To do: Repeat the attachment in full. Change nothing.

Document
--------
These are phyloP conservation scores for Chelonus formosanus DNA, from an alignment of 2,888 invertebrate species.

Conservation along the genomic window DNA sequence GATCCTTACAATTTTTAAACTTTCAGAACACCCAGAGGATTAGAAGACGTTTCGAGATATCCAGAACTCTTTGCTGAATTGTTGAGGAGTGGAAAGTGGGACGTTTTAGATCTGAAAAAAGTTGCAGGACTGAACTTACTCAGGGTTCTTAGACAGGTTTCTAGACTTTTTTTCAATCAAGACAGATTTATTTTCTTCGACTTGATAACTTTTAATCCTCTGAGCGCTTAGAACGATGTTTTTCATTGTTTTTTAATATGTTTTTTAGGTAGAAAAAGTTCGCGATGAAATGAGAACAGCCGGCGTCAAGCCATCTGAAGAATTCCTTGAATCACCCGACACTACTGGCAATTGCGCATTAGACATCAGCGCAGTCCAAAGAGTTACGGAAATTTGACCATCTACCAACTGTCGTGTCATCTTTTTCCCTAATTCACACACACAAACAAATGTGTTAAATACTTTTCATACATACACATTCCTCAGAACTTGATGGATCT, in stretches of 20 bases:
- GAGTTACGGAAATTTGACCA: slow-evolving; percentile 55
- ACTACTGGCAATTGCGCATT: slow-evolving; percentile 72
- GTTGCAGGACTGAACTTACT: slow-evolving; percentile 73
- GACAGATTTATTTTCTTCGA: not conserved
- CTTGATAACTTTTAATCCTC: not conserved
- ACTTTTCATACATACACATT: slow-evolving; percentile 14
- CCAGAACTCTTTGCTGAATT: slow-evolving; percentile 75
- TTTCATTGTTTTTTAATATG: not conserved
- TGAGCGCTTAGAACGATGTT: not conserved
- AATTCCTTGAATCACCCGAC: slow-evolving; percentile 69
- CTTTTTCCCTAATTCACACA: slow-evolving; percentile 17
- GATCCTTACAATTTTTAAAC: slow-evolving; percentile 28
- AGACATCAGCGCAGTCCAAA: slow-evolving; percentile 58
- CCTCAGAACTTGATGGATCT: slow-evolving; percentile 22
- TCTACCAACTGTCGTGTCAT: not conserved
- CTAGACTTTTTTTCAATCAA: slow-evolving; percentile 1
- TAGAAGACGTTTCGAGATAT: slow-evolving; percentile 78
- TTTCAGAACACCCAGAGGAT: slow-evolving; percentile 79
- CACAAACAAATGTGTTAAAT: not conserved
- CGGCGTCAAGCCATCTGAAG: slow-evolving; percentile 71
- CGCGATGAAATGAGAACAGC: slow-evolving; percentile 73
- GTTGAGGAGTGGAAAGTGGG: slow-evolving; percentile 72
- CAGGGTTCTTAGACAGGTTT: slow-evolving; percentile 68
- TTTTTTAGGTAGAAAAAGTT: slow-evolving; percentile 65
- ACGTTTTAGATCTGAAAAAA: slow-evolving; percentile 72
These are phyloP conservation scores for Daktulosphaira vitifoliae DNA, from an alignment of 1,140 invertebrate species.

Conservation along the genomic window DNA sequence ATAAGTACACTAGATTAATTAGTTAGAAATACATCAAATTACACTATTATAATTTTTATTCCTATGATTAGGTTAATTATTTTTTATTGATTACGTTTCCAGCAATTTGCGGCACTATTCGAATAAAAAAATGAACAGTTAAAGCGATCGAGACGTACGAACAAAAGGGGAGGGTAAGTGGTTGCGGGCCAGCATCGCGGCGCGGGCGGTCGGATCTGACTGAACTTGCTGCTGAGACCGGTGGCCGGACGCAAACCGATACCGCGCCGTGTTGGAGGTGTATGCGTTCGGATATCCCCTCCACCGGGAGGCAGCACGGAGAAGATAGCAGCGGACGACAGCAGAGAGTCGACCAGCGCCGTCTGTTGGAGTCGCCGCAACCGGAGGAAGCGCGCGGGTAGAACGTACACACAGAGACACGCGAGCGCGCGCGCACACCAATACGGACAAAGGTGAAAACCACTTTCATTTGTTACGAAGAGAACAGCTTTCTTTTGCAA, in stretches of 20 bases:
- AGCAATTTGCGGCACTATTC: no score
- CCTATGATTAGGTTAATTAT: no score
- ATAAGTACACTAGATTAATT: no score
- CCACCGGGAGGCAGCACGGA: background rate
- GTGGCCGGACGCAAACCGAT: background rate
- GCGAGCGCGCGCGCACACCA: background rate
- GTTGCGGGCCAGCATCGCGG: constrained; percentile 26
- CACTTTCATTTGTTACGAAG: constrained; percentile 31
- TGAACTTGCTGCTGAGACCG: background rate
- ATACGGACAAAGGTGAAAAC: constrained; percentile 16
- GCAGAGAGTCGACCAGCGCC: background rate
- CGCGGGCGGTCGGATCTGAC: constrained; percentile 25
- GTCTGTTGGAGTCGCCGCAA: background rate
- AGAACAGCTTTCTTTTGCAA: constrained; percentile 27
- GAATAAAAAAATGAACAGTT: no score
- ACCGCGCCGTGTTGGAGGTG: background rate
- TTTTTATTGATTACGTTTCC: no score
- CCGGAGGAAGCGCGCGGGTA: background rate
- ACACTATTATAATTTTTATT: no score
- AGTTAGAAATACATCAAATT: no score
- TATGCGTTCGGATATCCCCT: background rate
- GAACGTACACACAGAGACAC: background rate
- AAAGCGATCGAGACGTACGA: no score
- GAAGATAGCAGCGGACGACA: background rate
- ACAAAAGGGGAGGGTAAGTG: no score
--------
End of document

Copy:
These are phyloP conservation scores for Chelonus formosanus DNA, from an alignment of 2,888 invertebrate species.

Conservation along the genomic window DNA sequence GATCCTTACAATTTTTAAACTTTCAGAACACCCAGAGGATTAGAAGACGTTTCGAGATATCCAGAACTCTTTGCTGAATTGTTGAGGAGTGGAAAGTGGGACGTTTTAGATCTGAAAAAAGTTGCAGGACTGAACTTACTCAGGGTTCTTAGACAGGTTTCTAGACTTTTTTTCAATCAAGACAGATTTATTTTCTTCGACTTGATAACTTTTAATCCTCTGAGCGCTTAGAACGATGTTTTTCATTGTTTTTTAATATGTTTTTTAGGTAGAAAAAGTTCGCGATGAAATGAGAACAGCCGGCGTCAAGCCATCTGAAGAATTCCTTGAATCACCCGACACTACTGGCAATTGCGCATTAGACATCAGCGCAGTCCAAAGAGTTACGGAAATTTGACCATCTACCAACTGTCGTGTCATCTTTTTCCCTAATTCACACACACAAACAAATGTGTTAAATACTTTTCATACATACACATTCCTCAGAACTTGATGGATCT, in stretches of 20 bases:
- GAGTTACGGAAATTTGACCA: slow-evolving; percentile 55
- ACTACTGGCAATTGCGCATT: slow-evolving; percentile 72
- GTTGCAGGACTGAACTTACT: slow-evolving; percentile 73
- GACAGATTTATTTTCTTCGA: not conserved
- CTTGATAACTTTTAATCCTC: not conserved
- ACTTTTCATACATACACATT: slow-evolving; percentile 14
- CCAGAACTCTTTGCTGAATT: slow-evolving; percentile 75
- TTTCATTGTTTTTTAATATG: not conserved
- TGAGCGCTTAGAACGATGTT: not conserved
- AATTCCTTGAATCACCCGAC: slow-evolving; percentile 69
- CTTTTTCCCTAATTCACACA: slow-evolving; percentile 17
- GATCCTTACAATTTTTAAAC: slow-evolving; percentile 28
- AGACATCAGCGCAGTCCAAA: slow-evolving; percentile 58
- CCTCAGAACTTGATGGATCT: slow-evolving; percentile 22
- TCTACCAACTGTCGTGTCAT: not conserved
- CTAGACTTTTTTTCAATCAA: slow-evolving; percentile 1
- TAGAAGACGTTTCGAGATAT: slow-evolving; percentile 78
- TTTCAGAACACCCAGAGGAT: slow-evolving; percentile 79
- CACAAACAAATGTGTTAAAT: not conserved
- CGGCGTCAAGCCATCTGAAG: slow-evolving; percentile 71
- CGCGATGAAATGAGAACAGC: slow-evolving; percentile 73
- GTTGAGGAGTGGAAAGTGGG: slow-evolving; percentile 72
- CAGGGTTCTTAGACAGGTTT: slow-evolving; percentile 68
- TTTTTTAGGTAGAAAAAGTT: slow-evolving; percentile 65
- ACGTTTTAGATCTGAAAAAA: slow-evolving; percentile 72
These are phyloP conservation scores for Daktulosphaira vitifoliae DNA, from an alignment of 1,140 invertebrate species.

Conservation along the genomic window DNA sequence ATAAGTACACTAGATTAATTAGTTAGAAATACATCAAATTACACTATTATAATTTTTATTCCTATGATTAGGTTAATTATTTTTTATTGATTACGTTTCCAGCAATTTGCGGCACTATTCGAATAAAAAAATGAACAGTTAAAGCGATCGAGACGTACGAACAAAAGGGGAGGGTAAGTGGTTGCGGGCCAGCATCGCGGCGCGGGCGGTCGGATCTGACTGAACTTGCTGCTGAGACCGGTGGCCGGACGCAAACCGATACCGCGCCGTGTTGGAGGTGTATGCGTTCGGATATCCCCTCCACCGGGAGGCAGCACGGAGAAGATAGCAGCGGACGACAGCAGAGAGTCGACCAGCGCCGTCTGTTGGAGTCGCCGCAACCGGAGGAAGCGCGCGGGTAGAACGTACACACAGAGACACGCGAGCGCGCGCGCACACCAATACGGACAAAGGTGAAAACCACTTTCATTTGTTACGAAGAGAACAGCTTTCTTTTGCAA, in stretches of 20 bases:
- AGCAATTTGCGGCACTATTC: no score
- CCTATGATTAGGTTAATTAT: no score
- ATAAGTACACTAGATTAATT: no score
- CCACCGGGAGGCAGCACGGA: background rate
- GTGGCCGGACGCAAACCGAT: background rate
- GCGAGCGCGCGCGCACACCA: background rate
- GTTGCGGGCCAGCATCGCGG: constrained; percentile 26
- CACTTTCATTTGTTACGAAG: constrained; percentile 31
- TGAACTTGCTGCTGAGACCG: background rate
- ATACGGACAAAGGTGAAAAC: constrained; percentile 16
- GCAGAGAGTCGACCAGCGCC: background rate
- CGCGGGCGGTCGGATCTGAC: constrained; percentile 25
- GTCTGTTGGAGTCGCCGCAA: background rate
- AGAACAGCTTTCTTTTGCAA: constrained; percentile 27
- GAATAAAAAAATGAACAGTT: no score
- ACCGCGCCGTGTTGGAGGTG: background rate
- TTTTTATTGATTACGTTTCC: no score
- CCGGAGGAAGCGCGCGGGTA: background rate
- ACACTATTATAATTTTTATT: no score
- AGTTAGAAATACATCAAATT: no score
- TATGCGTTCGGATATCCCCT: background rate
- GAACGTACACACAGAGACAC: background rate
- AAAGCGATCGAGACGTACGA: no score
- GAAGATAGCAGCGGACGACA: background rate
- ACAAAAGGGGAGGGTAAGTG: no score